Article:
Castle Rock's latest downtown redevelopment project is moving forward and will bring new housing, office and retail options to Wilcox Street thanks to initial council approval.
On June 7, Castle Rock Town Council approved an ordinance to allow developer Confluence Companies to turn the existing lot at 221 Wilcox Street into a mixed-use, five-story building with 28 apartment units. Three council members, Tim Dietz, Caryn Johnson and Laura Cavey, opposed the project.
Dietz said he wasn’t against the redevelopment idea itself, but ideological issues with the town’s Design Review Board kept him from voting for the project. The Design Review Board approved the project and granted two variances to allow a fifth story and adjust the minimum required amount of street trees.
“This is a beautiful, beautiful project, yet however, I can’t support it because of the way that it comes to council from unrepresentative means, meaning the design review board makes this decision,” Dietz said. “Otherwise, if we didn’t have the DRB and I was able to actually put my thumbprint on these projects, then I would probably say yea.”
Other council members were more supportive of the idea presented by Confluence Companies, which will continue the past few years of efforts to revive the downtown area.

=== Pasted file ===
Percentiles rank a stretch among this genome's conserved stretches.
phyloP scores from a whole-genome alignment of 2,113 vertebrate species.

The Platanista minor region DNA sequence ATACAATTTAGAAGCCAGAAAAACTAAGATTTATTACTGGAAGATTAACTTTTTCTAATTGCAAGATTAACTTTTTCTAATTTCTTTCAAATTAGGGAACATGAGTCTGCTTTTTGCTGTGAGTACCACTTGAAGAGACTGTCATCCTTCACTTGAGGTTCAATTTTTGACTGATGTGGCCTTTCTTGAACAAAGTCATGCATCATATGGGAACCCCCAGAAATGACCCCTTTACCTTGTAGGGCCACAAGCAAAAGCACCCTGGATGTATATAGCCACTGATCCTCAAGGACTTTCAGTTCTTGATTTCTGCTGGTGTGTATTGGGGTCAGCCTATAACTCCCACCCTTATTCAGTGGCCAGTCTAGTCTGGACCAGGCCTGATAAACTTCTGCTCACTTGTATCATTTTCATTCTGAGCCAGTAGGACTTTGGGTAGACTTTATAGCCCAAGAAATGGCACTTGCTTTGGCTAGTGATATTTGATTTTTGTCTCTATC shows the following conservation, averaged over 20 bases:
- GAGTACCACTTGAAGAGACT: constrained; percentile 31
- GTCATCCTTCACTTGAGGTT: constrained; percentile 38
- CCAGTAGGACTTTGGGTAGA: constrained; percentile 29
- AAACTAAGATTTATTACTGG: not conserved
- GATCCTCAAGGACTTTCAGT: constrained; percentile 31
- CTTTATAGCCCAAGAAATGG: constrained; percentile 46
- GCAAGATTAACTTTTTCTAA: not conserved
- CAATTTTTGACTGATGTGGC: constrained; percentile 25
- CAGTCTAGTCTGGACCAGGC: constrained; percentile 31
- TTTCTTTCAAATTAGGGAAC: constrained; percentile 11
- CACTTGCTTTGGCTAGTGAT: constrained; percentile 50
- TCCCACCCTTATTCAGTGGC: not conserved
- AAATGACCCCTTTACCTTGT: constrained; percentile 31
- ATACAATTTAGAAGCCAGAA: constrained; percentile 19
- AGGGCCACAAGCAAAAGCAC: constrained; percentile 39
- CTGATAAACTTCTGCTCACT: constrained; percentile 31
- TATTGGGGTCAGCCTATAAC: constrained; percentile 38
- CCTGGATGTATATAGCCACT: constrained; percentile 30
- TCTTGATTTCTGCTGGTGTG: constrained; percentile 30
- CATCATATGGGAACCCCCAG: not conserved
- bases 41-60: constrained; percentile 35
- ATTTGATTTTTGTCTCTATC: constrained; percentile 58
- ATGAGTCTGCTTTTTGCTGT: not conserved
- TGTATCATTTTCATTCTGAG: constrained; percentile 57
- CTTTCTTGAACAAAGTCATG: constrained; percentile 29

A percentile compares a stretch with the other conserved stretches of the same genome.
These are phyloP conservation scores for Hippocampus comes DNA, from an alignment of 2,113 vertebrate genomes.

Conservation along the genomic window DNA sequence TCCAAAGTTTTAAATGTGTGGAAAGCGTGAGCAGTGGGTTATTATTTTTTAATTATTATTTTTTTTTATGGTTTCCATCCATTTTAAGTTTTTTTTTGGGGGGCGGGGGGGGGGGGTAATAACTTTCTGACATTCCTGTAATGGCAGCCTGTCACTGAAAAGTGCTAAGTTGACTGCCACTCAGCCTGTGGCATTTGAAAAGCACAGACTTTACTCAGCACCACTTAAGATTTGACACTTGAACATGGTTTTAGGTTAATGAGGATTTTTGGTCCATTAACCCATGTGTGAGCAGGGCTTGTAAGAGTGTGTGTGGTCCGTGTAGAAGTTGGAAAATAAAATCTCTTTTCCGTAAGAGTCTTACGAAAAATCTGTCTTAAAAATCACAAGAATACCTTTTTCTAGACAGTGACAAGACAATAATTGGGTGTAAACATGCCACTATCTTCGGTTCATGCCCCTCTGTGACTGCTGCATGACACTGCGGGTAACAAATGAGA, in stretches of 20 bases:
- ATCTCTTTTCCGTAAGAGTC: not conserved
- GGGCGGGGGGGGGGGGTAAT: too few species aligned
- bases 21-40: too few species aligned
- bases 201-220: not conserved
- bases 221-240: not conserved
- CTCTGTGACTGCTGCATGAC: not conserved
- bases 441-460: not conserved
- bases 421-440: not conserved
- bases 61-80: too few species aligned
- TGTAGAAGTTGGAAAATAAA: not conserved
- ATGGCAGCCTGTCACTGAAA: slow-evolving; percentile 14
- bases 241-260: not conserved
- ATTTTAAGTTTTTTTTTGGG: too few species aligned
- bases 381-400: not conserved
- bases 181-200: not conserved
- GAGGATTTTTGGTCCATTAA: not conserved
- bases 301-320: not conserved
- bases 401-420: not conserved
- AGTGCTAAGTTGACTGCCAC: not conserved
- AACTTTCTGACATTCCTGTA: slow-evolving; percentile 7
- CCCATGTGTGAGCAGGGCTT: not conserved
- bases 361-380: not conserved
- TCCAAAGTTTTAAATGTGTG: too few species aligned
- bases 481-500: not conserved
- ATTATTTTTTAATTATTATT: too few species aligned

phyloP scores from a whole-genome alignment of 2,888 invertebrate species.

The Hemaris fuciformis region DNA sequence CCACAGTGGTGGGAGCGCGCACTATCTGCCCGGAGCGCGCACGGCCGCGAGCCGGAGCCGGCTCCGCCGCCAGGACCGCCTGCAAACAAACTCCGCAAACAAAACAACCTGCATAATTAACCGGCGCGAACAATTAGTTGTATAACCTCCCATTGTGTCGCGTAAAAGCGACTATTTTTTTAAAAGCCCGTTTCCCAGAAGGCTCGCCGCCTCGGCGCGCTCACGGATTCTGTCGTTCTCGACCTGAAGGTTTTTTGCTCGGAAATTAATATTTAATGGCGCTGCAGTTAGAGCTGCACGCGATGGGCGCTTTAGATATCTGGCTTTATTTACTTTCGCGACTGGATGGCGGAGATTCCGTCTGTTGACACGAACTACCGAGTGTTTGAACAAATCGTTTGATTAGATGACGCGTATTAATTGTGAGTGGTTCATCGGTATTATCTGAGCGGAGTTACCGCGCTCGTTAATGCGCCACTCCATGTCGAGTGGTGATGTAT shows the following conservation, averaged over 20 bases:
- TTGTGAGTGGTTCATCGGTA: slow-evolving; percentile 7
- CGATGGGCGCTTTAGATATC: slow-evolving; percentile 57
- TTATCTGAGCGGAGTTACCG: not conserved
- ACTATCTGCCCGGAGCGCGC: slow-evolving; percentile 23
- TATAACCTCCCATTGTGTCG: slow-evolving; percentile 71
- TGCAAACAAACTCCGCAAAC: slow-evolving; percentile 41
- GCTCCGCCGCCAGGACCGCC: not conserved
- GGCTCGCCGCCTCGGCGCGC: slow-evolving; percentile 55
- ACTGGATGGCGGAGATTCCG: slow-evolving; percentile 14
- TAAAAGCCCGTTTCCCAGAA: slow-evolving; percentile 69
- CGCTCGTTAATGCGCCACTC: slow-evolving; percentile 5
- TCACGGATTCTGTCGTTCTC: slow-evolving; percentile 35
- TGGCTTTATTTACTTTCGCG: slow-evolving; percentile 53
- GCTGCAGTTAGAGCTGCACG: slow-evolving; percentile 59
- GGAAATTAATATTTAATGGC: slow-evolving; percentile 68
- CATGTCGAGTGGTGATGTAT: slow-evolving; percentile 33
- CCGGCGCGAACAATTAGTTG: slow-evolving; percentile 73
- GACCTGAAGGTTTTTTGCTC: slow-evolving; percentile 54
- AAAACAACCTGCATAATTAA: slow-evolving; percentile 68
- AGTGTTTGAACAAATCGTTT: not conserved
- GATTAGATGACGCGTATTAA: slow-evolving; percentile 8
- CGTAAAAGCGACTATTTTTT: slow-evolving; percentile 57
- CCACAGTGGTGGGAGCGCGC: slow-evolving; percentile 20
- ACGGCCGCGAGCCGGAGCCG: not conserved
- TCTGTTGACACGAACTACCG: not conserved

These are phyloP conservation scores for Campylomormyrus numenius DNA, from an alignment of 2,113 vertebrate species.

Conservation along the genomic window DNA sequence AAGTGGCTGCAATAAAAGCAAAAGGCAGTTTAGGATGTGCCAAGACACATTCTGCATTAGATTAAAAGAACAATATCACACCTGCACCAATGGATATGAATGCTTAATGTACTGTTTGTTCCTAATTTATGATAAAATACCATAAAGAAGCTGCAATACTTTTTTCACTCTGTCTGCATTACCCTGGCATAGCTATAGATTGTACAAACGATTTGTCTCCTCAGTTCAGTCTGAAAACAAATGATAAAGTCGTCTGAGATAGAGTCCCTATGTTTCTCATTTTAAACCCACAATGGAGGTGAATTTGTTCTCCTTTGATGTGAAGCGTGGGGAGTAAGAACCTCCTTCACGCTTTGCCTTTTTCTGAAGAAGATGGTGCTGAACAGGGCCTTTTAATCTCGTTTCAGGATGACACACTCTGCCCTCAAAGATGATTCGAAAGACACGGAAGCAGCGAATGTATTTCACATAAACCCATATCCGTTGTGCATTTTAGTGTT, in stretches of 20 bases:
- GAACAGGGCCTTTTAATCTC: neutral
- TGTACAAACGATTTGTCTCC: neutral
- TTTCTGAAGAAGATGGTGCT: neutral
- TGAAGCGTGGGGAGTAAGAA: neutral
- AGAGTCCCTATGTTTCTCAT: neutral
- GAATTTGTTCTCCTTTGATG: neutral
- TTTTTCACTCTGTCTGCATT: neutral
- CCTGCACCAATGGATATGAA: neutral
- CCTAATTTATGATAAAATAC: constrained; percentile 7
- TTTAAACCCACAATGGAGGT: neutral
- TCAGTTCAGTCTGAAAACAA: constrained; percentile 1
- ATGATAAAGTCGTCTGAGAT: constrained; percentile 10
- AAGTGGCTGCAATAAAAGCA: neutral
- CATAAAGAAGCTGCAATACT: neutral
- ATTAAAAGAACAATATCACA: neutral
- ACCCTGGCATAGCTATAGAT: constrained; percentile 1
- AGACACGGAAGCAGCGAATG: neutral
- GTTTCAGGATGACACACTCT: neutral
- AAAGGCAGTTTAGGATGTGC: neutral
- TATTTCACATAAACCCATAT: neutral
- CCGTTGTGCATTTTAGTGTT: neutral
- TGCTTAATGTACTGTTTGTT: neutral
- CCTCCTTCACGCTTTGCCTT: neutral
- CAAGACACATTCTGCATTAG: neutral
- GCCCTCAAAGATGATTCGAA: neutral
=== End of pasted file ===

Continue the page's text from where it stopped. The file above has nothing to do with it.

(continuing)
The first floor of the building would provide around 8,300 square feet of retail space, including a setup for a restaurant, while the second floor would be almost 12,000 square feet of office space. Plans also include 28 on-site underground parking spaces and 27 off-site parking spaces.
“We do have a restaurant already under a letter of intent and it’s a bourbon and burger concept, as well as Duffyroll (Bakery) as another tenant, so all really great and additive things to downtown,” Confluence Companies’ Tony Disimone said.
In order to make the project financially feasible, the town agreed to remit 50% of the sales and property taxes annually to the developer, Riverwalk II, LLC, up to $3.5 million or through 2038, whichever comes first.
Only one person gave public comment on the proposal, but they were also supportive of the redevelopment.
This story has been corrected to clarify the project developer is Confluence Companies.
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